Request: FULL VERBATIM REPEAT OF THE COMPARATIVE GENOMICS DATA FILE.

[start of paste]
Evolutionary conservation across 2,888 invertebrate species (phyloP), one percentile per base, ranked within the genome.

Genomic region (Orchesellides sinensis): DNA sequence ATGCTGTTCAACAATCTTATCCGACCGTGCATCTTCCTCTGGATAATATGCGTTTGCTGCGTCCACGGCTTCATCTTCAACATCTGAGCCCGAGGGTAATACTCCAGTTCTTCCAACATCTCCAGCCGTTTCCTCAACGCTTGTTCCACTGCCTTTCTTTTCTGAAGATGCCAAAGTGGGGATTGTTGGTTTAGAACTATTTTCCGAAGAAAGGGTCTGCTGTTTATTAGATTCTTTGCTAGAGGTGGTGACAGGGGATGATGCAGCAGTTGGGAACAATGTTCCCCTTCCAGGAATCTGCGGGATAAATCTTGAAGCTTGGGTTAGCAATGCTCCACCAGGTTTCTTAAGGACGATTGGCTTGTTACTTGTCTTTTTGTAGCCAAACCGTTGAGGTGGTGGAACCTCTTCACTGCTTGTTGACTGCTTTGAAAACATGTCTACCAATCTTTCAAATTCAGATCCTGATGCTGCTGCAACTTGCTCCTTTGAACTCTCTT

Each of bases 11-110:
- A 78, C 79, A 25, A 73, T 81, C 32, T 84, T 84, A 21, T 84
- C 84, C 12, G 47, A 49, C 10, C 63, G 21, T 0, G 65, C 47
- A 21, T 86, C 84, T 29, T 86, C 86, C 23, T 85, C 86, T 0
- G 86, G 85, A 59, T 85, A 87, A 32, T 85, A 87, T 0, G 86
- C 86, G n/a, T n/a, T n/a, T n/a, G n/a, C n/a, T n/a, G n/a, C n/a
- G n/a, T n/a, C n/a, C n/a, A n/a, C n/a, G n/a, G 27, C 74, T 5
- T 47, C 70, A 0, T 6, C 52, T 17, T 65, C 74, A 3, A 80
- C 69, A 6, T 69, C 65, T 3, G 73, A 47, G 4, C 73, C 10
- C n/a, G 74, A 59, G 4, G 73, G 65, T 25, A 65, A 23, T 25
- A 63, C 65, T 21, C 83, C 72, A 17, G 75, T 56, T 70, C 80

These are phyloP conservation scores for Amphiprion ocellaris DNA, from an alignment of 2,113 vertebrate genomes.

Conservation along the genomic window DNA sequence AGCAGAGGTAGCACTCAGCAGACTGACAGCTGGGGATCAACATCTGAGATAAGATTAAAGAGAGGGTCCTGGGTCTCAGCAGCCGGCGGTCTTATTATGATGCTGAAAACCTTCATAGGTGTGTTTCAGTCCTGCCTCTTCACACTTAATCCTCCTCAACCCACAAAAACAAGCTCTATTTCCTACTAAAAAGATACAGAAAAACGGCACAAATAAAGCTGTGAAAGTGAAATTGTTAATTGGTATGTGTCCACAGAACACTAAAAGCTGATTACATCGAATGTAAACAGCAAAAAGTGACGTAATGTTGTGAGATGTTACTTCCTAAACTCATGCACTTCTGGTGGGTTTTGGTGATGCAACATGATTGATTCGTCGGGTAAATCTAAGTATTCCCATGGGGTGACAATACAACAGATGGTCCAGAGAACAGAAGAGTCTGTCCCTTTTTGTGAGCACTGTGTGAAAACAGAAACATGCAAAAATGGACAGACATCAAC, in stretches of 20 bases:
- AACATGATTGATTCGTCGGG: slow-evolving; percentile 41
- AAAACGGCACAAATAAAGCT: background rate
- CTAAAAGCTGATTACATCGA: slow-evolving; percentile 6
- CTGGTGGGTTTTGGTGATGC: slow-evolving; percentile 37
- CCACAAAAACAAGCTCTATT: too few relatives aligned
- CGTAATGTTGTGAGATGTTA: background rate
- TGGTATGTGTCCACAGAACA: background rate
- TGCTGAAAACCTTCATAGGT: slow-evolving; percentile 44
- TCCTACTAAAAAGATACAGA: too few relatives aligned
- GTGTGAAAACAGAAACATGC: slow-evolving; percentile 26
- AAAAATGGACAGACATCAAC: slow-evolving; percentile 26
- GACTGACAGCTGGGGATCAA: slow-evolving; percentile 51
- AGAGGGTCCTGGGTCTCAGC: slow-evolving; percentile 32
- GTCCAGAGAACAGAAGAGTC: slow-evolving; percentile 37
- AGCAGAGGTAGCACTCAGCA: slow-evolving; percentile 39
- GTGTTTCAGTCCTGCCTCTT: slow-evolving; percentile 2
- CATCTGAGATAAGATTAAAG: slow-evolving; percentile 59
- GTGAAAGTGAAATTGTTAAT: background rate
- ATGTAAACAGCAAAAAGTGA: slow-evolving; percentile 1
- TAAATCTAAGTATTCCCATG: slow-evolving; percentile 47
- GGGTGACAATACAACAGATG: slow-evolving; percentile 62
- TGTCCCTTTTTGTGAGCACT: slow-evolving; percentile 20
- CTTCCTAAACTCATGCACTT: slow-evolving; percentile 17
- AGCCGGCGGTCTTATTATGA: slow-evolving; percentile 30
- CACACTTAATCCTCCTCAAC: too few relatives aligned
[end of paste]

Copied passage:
Evolutionary conservation across 2,888 invertebrate species (phyloP), one percentile per base, ranked within the genome.

Genomic region (Orchesellides sinensis): DNA sequence ATGCTGTTCAACAATCTTATCCGACCGTGCATCTTCCTCTGGATAATATGCGTTTGCTGCGTCCACGGCTTCATCTTCAACATCTGAGCCCGAGGGTAATACTCCAGTTCTTCCAACATCTCCAGCCGTTTCCTCAACGCTTGTTCCACTGCCTTTCTTTTCTGAAGATGCCAAAGTGGGGATTGTTGGTTTAGAACTATTTTCCGAAGAAAGGGTCTGCTGTTTATTAGATTCTTTGCTAGAGGTGGTGACAGGGGATGATGCAGCAGTTGGGAACAATGTTCCCCTTCCAGGAATCTGCGGGATAAATCTTGAAGCTTGGGTTAGCAATGCTCCACCAGGTTTCTTAAGGACGATTGGCTTGTTACTTGTCTTTTTGTAGCCAAACCGTTGAGGTGGTGGAACCTCTTCACTGCTTGTTGACTGCTTTGAAAACATGTCTACCAATCTTTCAAATTCAGATCCTGATGCTGCTGCAACTTGCTCCTTTGAACTCTCTT

Each of bases 11-110:
- A 78, C 79, A 25, A 73, T 81, C 32, T 84, T 84, A 21, T 84
- C 84, C 12, G 47, A 49, C 10, C 63, G 21, T 0, G 65, C 47
- A 21, T 86, C 84, T 29, T 86, C 86, C 23, T 85, C 86, T 0
- G 86, G 85, A 59, T 85, A 87, A 32, T 85, A 87, T 0, G 86
- C 86, G n/a, T n/a, T n/a, T n/a, G n/a, C n/a, T n/a, G n/a, C n/a
- G n/a, T n/a, C n/a, C n/a, A n/a, C n/a, G n/a, G 27, C 74, T 5
- T 47, C 70, A 0, T 6, C 52, T 17, T 65, C 74, A 3, A 80
- C 69, A 6, T 69, C 65, T 3, G 73, A 47, G 4, C 73, C 10
- C n/a, G 74, A 59, G 4, G 73, G 65, T 25, A 65, A 23, T 25
- A 63, C 65, T 21, C 83, C 72, A 17, G 75, T 56, T 70, C 80

These are phyloP conservation scores for Amphiprion ocellaris DNA, from an alignment of 2,113 vertebrate genomes.

Conservation along the genomic window DNA sequence AGCAGAGGTAGCACTCAGCAGACTGACAGCTGGGGATCAACATCTGAGATAAGATTAAAGAGAGGGTCCTGGGTCTCAGCAGCCGGCGGTCTTATTATGATGCTGAAAACCTTCATAGGTGTGTTTCAGTCCTGCCTCTTCACACTTAATCCTCCTCAACCCACAAAAACAAGCTCTATTTCCTACTAAAAAGATACAGAAAAACGGCACAAATAAAGCTGTGAAAGTGAAATTGTTAATTGGTATGTGTCCACAGAACACTAAAAGCTGATTACATCGAATGTAAACAGCAAAAAGTGACGTAATGTTGTGAGATGTTACTTCCTAAACTCATGCACTTCTGGTGGGTTTTGGTGATGCAACATGATTGATTCGTCGGGTAAATCTAAGTATTCCCATGGGGTGACAATACAACAGATGGTCCAGAGAACAGAAGAGTCTGTCCCTTTTTGTGAGCACTGTGTGAAAACAGAAACATGCAAAAATGGACAGACATCAAC, in stretches of 20 bases:
- AACATGATTGATTCGTCGGG: slow-evolving; percentile 41
- AAAACGGCACAAATAAAGCT: background rate
- CTAAAAGCTGATTACATCGA: slow-evolving; percentile 6
- CTGGTGGGTTTTGGTGATGC: slow-evolving; percentile 37
- CCACAAAAACAAGCTCTATT: too few relatives aligned
- CGTAATGTTGTGAGATGTTA: background rate
- TGGTATGTGTCCACAGAACA: background rate
- TGCTGAAAACCTTCATAGGT: slow-evolving; percentile 44
- TCCTACTAAAAAGATACAGA: too few relatives aligned
- GTGTGAAAACAGAAACATGC: slow-evolving; percentile 26
- AAAAATGGACAGACATCAAC: slow-evolving; percentile 26
- GACTGACAGCTGGGGATCAA: slow-evolving; percentile 51
- AGAGGGTCCTGGGTCTCAGC: slow-evolving; percentile 32
- GTCCAGAGAACAGAAGAGTC: slow-evolving; percentile 37
- AGCAGAGGTAGCACTCAGCA: slow-evolving; percentile 39
- GTGTTTCAGTCCTGCCTCTT: slow-evolving; percentile 2
- CATCTGAGATAAGATTAAAG: slow-evolving; percentile 59
- GTGAAAGTGAAATTGTTAAT: background rate
- ATGTAAACAGCAAAAAGTGA: slow-evolving; percentile 1
- TAAATCTAAGTATTCCCATG: slow-evolving; percentile 47
- GGGTGACAATACAACAGATG: slow-evolving; percentile 62
- TGTCCCTTTTTGTGAGCACT: slow-evolving; percentile 20
- CTTCCTAAACTCATGCACTT: slow-evolving; percentile 17
- AGCCGGCGGTCTTATTATGA: slow-evolving; percentile 30
- CACACTTAATCCTCCTCAAC: too few relatives aligned